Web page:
Effects of M2+ (M = Ca, Sr, and Ba) Addition on Crystallization and Microstructure of SiO2-MgO-Al2O3-B2O3-K2O-F Glass
In understanding the effect of K+ substitution by M2+ (M = Ca, Sr, and Ba) on crystallization and microstructural properties of boroaluminosilicate glass system, the SiO2-MgO-Al2O3-B2O3-MgF2-K2O-Li2O-AlPO4 glasses were prepared by single-step melt-quenching at 1500°C. Density of base glass (2.64 g·cm−3) is found to be decreased in presence of CaO and SrO. is increased by 5–10°C and decreased by 13–20°C on addition of M2+. The variation of , and decrease of thermal expansion (CTE) from 7.55 to 6.67–6.97 (×10−6/K, at 50–500°C) in substituting K+ by M2+ are attributed to the higher field-strength of Ca2+, Sr2+, and Ba2+. Opaque mica glass-ceramics were derived from the transparent boroaluminosilicate glasses by controlled heat treatment at 1050°C (duration = 4 h); and the predominant crystalline phase was identified as fluorophlogopite (KMg3AlSi3O10F2) by XRD and FTIR study. Glass-ceramic microstructure reveals that the platelike mica flake crystals predominate in presence of K2O and CaO but restructured to smaller droplet like spherical shaped mica on addition of SrO and BaO. Wide range of CTE values (9.54–13.38 × 10−6/K at 50–800°C) are obtained for such glass-ceramics. Having higher CTE value after crystallization, the CaO containing SiO2-MgO-Al2O3-B2O3-MgF2-K2O-Li2O-AlPO4 glass can be useful as SOFC sealing material.
The development of high temperature sustainable material is an archetypal challenge to materials science researchers since the last decade. Higher thermal expansion (CTE) value and good thermal shock resistivity are two foremost criterions for this purpose. Amongst various types of high temperature materials, mica, a kind of aluminosilicate based glass-ceramic with typical layer microstructure having component system Si-Mg-Al-K-O-F, proved its effectiveness. And, thus, the increase of CTE and shock resisting capability is of great interest for mica based glass and the corresponding glass-ceramics. Over controlled heat treatment, the glass based on SiO2-MgO-Al2O3-K2O-F system is converted to glass-ceramic containing fluorophlogopite mica (KMg3AlSi3O10F2) through the process of heterogeneous phase separation, precipitation of primary crystalline nuclei, and then the formation of metastable and stable phases from these nuclei [1–3]. Different nucleating agents like ZrO2, P2O5, ZnO, MnO, Fe2O3, Ta2O5, WO3, F, and so forth are used to facilitate this crystallization mechanism [2, 3]. Due to the replacement of ions by means of similar sizes and different properties, mica phase becomes the solid solution having uncertain chemical formula. The mica crystals possess excellent cleavage planes because of the weak attraction of alkali layers. Since the progression of crystallization in silicate based glass (predominated by Si-O-Si network) considerably depends upon the nature and composition of precursor material as well as thermal treatment, the addition of different alkaline earth metal ions can affect the crystallization characteristics and microstructural properties [4–12]. In addition, the alkaline earth ion plays significant role in controlling the glass transition temperature, softening point, thermal expansion, and density of aluminosilicate glass. Of particular interest is the proportion of nonbridging oxygen (NBO), which impacts significantly on the thermal and mechanical properties. In the study of binary, ternary, and quaternary silicates of CaO, BaO, and ZnO for applying as high temperature SOFC seals, Kerstan et al.  established that CTE of sealing glass is affected not only by the CTE of the crystalline phases but also by that of the residual glassy phase and sealing glass’s and glass-ceramic’s elastic properties. Tarlakov and his coworkers  investigated the effects of CaO addition on the glass structure and crystallization mechanism of Li2O-CaO-SiO2 system. They  argued that the increase of CaO content in glass matrix results in increasing the temperature interval of crystallization. Hamzawy and Darwish  established that the substitution of Ca for Mg in stoichiometric Na-fluorophlogopite decreases the glass transformation temperature and increases the crystallization range () and thermal expansion values. They  furthermore accomplished that the crystallization at CaO/MgO molar ratio = 0.25 in the base glass did not enhance the formation of Na-fluorophlogopite phase but catalysed the development of fluororichterite with cristobalite crystals. In ZnO-Al2O3-SiO2 based glass-ceramics, the addition of Ba2+ caused a structural change which renders the Si-O-Si network of the residual glassy phase in ceramic matrix more open than Ca2+ and Sr2+ [6, 7]. And the decrease in strength of glass phase network is attributed to dielectric loss. Additionally, the increase of nonbridging oxygen () and network strength (Si-O-Si) play significant role in controlling the physical and thermal properties. Yazawa and his coworkers  successfully prepared the alkali-resistant porous glass in SiO2-B2O3-ZrO2-RO system to ascertain the effects of MgO, CaO, SrO, BaO, and ZnO (RO). They  explored the effects of RO constituent to promote the phase separation in silicate based glass as CaO > SrO > BaO.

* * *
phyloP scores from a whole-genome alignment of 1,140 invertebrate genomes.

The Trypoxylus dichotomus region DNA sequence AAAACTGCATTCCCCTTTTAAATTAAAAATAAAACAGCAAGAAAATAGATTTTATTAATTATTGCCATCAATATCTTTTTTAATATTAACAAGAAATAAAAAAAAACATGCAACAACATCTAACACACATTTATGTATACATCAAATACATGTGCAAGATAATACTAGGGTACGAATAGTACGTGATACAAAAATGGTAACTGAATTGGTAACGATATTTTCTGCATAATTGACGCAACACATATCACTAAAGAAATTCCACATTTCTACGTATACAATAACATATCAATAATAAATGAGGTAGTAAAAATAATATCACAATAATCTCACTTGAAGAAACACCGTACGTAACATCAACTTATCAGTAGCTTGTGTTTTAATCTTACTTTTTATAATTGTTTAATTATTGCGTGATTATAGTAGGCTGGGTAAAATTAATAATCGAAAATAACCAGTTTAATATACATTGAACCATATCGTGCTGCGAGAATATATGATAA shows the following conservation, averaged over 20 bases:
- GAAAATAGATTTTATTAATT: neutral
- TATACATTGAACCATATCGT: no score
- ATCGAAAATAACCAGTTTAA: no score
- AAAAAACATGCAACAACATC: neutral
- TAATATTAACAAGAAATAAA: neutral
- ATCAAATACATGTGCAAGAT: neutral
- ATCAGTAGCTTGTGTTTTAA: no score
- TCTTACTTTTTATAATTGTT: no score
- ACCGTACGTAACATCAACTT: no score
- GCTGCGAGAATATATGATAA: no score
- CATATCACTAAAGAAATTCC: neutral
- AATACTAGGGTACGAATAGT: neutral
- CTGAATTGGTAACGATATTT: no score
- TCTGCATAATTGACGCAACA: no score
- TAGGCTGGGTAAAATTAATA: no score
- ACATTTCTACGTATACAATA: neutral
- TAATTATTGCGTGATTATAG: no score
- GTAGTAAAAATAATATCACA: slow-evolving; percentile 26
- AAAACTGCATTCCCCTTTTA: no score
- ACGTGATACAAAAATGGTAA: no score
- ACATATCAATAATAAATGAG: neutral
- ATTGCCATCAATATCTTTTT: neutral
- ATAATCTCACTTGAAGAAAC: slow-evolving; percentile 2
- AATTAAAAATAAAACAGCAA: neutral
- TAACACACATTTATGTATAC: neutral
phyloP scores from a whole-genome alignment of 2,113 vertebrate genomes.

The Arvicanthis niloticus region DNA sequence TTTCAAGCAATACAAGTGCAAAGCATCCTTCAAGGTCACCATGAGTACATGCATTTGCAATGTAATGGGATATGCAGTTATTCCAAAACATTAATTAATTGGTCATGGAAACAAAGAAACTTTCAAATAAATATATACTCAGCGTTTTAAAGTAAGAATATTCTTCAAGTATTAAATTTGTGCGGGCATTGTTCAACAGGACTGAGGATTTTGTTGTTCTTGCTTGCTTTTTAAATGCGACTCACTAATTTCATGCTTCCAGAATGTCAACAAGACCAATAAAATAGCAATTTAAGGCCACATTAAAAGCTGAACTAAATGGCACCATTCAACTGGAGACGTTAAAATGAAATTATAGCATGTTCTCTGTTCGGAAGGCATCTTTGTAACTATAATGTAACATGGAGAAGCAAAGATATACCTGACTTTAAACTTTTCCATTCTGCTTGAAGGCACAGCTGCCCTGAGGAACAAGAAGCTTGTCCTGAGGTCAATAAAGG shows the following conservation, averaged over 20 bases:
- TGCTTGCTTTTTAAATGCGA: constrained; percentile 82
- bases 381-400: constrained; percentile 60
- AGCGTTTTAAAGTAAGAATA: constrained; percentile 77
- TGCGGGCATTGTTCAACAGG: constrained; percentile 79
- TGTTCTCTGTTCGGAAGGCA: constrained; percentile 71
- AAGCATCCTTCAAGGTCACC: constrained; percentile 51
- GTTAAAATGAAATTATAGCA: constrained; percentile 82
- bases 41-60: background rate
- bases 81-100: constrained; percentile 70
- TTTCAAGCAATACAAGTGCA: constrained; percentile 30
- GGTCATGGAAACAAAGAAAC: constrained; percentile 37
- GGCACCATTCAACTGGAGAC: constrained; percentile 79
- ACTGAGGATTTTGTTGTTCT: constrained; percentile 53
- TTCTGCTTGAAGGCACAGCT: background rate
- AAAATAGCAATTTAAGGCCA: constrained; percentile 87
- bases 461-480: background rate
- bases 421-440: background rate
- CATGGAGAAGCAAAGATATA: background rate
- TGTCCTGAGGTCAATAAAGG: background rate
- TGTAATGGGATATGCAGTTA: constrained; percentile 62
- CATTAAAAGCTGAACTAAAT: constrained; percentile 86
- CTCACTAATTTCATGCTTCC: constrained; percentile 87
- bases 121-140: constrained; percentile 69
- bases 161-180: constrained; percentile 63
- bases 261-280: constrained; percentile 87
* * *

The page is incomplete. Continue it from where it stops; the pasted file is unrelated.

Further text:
The present work is concerned to demonstrate the effect of MO (M = Ca, Sr, and Ba) addition substituting K2O on the crystallization characteristics, microstructure, and thermal properties of Li2O and AlPO4 containing SiO2-MgO-Al2O3-K2O-B2O3-F (SMAKBF) glass. We report the comparative study of MO addition in SMAKBF glasses by characterizing the techniques of dilatometry, XRD, FESEM, EDX, and FTIR spectroscopy.